Remixed Ambience Wars: “Saw 13 (äNACRUSä remix)” [excerpt]
Mystery, or uncertainty, is in the air, alley, and ether in “Saw 13 (äNACRUSä remix)” on the Remixed Ambience Wars compilation. The air smells of metal and silver. An ethereal mist stipples and outlines ancestral figures. Day or night, the alley stays dark and silent. We detect the danger: it lurks, attacks, and leaves no evidence. The alley is as clean as an operating table, sterilized after the surgery, still warm. The surgical tools are placed in a cold stainless steel container, which also house organs beating “heartily.”
The remix conjures scenes of tragedy, of violence and victimization carried out swiftly by moonlight, lacking the celebratory nature of a public execution, reported and printed next to apple pie recipes as matter-of-fact news blurbs in a high-numbered page of the morning edition. The scenes are commonplace, due to their frequency, but not common. They are composed of supernatural and abstract elements. One blurb reads:
We are halfway through viewing a film in a half-finished attic when the film pauses itself; the film’s protagonist jostles on the screen, in his seat. His tie bends, and his face is washed-out to the point of erasure. His hands, as equally pale and “rubbed out” as his face, wobble on a tabletop. We lean forward and squint in order to examine a nickel that spins near the eastern edge of the table. We pause, frozen with the film, in suspense, hypnotized by the nickel.
Searchlights, hot enough to bleed the pores of the wall, announce the arrival of the midnight paramilitary. We hear them draw their swords and feel their blades on skin, muscle, and bone. We are dismantled, folded neatly, and placed underneath the film’s tabletop, out of the frame, off-camera.
TV Rots Your Brains
Tequila Yuen’s TV Rots Your Brain is a not so subtle mockery of television, booze, and other instant gratifiers. It’s also a send-up of hip-hop as a whole. While this type of smack-you-in-the-face righteousness can usually be pretty tiresome, Yuen’s able to keep the whole thing afloat based on the fact that he doesn’t preach, but rather playfully shows. The beats are formulaic and “wack” (but still are good), the lyrics are self-indulgent and sordid (but still are good), and there are plenty of mass-media references to help any TV junky feel right at home, including self-made tequila commercials pieced together from PSAs and older advertisments, all of which run throughout the album.
With that said, Bron-Bron’s coming home, and I learnt that from a TV, so who’s brain is rotting now, Tequila Yuen? Huh? Who’s? What’s that you say? Mine, still? Yeah, yr prolly right…
Out now on Em La La Terra, in an edition of 50 cassettes. Stream it below if you need more convincing that this tape will be beneficial to your life.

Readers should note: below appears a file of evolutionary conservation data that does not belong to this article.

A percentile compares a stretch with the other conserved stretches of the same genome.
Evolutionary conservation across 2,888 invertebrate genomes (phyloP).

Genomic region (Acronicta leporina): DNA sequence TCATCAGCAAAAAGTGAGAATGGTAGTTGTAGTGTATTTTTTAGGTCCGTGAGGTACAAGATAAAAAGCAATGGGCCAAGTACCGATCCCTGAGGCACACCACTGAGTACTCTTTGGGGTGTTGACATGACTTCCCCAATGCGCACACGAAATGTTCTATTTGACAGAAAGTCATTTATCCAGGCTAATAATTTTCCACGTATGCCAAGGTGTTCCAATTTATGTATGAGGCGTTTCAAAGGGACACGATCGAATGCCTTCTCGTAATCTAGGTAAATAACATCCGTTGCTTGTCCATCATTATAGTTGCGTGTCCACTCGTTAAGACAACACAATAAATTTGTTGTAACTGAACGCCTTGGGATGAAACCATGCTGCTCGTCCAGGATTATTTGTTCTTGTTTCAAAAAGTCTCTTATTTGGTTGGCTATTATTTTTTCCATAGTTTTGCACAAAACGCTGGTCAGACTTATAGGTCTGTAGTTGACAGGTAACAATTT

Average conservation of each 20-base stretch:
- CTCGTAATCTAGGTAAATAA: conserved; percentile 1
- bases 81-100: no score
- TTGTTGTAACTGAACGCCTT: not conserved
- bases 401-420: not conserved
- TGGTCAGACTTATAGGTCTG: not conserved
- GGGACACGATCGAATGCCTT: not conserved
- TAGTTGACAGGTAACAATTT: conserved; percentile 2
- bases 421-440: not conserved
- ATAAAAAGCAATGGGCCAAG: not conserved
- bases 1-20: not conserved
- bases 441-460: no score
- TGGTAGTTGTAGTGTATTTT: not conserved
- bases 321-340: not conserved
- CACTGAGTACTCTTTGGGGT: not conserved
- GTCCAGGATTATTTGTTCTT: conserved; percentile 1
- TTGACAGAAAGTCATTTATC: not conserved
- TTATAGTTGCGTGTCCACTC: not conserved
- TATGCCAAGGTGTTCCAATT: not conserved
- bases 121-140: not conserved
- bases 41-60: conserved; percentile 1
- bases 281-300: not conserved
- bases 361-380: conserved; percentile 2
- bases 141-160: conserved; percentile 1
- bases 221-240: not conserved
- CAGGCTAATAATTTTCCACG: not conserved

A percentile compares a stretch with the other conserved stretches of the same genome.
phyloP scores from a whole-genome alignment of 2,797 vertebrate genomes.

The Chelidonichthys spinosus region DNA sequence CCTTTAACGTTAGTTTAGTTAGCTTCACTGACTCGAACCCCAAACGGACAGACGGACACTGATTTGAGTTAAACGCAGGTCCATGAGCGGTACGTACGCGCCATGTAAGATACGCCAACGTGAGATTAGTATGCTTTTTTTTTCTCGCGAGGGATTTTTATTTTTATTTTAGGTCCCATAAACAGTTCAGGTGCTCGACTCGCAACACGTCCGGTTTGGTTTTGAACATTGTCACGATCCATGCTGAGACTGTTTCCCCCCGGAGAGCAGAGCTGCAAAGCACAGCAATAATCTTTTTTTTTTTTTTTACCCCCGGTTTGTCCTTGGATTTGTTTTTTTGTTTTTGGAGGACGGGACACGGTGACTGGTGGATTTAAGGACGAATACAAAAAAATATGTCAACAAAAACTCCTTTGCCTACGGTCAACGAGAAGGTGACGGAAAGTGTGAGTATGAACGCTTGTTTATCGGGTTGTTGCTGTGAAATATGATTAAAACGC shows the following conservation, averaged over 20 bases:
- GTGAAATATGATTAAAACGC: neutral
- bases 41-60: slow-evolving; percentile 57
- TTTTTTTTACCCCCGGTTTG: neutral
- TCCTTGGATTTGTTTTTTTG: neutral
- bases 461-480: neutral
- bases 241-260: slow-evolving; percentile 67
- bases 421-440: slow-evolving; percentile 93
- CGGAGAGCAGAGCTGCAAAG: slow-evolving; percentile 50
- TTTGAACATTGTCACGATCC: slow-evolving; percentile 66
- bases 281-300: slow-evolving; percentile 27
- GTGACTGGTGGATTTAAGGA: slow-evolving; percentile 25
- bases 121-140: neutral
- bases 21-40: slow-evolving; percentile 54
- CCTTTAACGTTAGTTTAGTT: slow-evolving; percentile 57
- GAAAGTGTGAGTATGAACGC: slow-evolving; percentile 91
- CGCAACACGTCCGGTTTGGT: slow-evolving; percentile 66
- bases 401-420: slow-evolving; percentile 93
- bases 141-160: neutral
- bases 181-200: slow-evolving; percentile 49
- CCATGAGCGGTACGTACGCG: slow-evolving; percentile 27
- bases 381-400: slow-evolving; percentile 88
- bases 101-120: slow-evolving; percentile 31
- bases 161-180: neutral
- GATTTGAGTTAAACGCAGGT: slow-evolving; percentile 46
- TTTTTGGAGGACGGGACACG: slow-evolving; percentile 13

• Em La La Terra: http://emlalaterra.com
Steff & the Articles
“Call You Mine”
A little different from the norm here, Steff & the Articles hide from the dry heat of Tucson, AZ in their coffee-house-lit track, “Call You Mine.” Vocalist and pianist Steff Koeppen maintains, forward and bright, a blend of Jenny Lewis and Nicole Miglis across the shivering lull the “Articles” (Tom Beech, Chris Pierce, and Alex Tuggle) generate. With a string of EPs and a handful of demos, Steff & the Articles have amassed a small following that you can join on their upcoming West Coast-ish tour.
• Steff & the Articles: https://soundcloud.com/steffandthearticles
“Port Harcourt (Shriekin’ Orchestral Remix)”
In everything I’ve heard from Shriekin’ (a.k.a. Shriekin’ Specialist), I’m always shocked at how epic and massive his compositions can feel even though they’re being made from tiny, sound effect-y samples, like some sprawling Game Boy Color game. With “Port Harcourt,” the grime producer pulls the original both sillier and lower brow, and more “orchestral” and higher brow. Although there are a ton of sounds being heard in the track, the silence in between is so palpable, which for me, is the most effective part. I think that emptiness does deaden the style for some listeners, but Shriekin’ is more concerned with the full journey, which is why I think his work is best appreciated when he has even more time to showcase it (Check out the 100% Shriekin’ Boxed Mix).
The longer you listen, the more you realize how the perceived emptiness is a style rather than a void of feeling. Although by no means do I discount how Port Harcourt creates an emotionally effective beginning, middle, and end. And with mostly beeps and boops.
A Loaf of Fun
Jesse Krakow overloads each second, writing out one line at a time, blocking the prior lines with a blank sheet of paper. This technique is good reading practice: it prevents the reader from doing a quick scan of the preceding phrases and, therefore, the reader stays focused. However, when the technique is employed by Krakow, the focus shifts shiftily and the sounds meander radically.
Despite the abrupt terminations, the hard and unpredictable splices, of brief and giddy musical moments, A Loaf of Fun does not break the listener from the fun, due to the tint of humor Krakow applies to those overloaded seconds, seconds filled with shifts in accent, genre, quality, and arrangement, where the artist, presumably by his lonesome, is nearly grinning from his own jokes, like the Alf equivalent of bedroom pop.
The shifting seconds of A Loaf of Fun construct a half hour of an unresolved punchline. Sometimes, I find myself shaking my head at its tackiness; sometimes, I am hypnotized, intrigued by its deranged twists and mesmerized by its fragments, fragments that, when assembled from A to B, create a “linear blur,” a horizontal unison of tangents.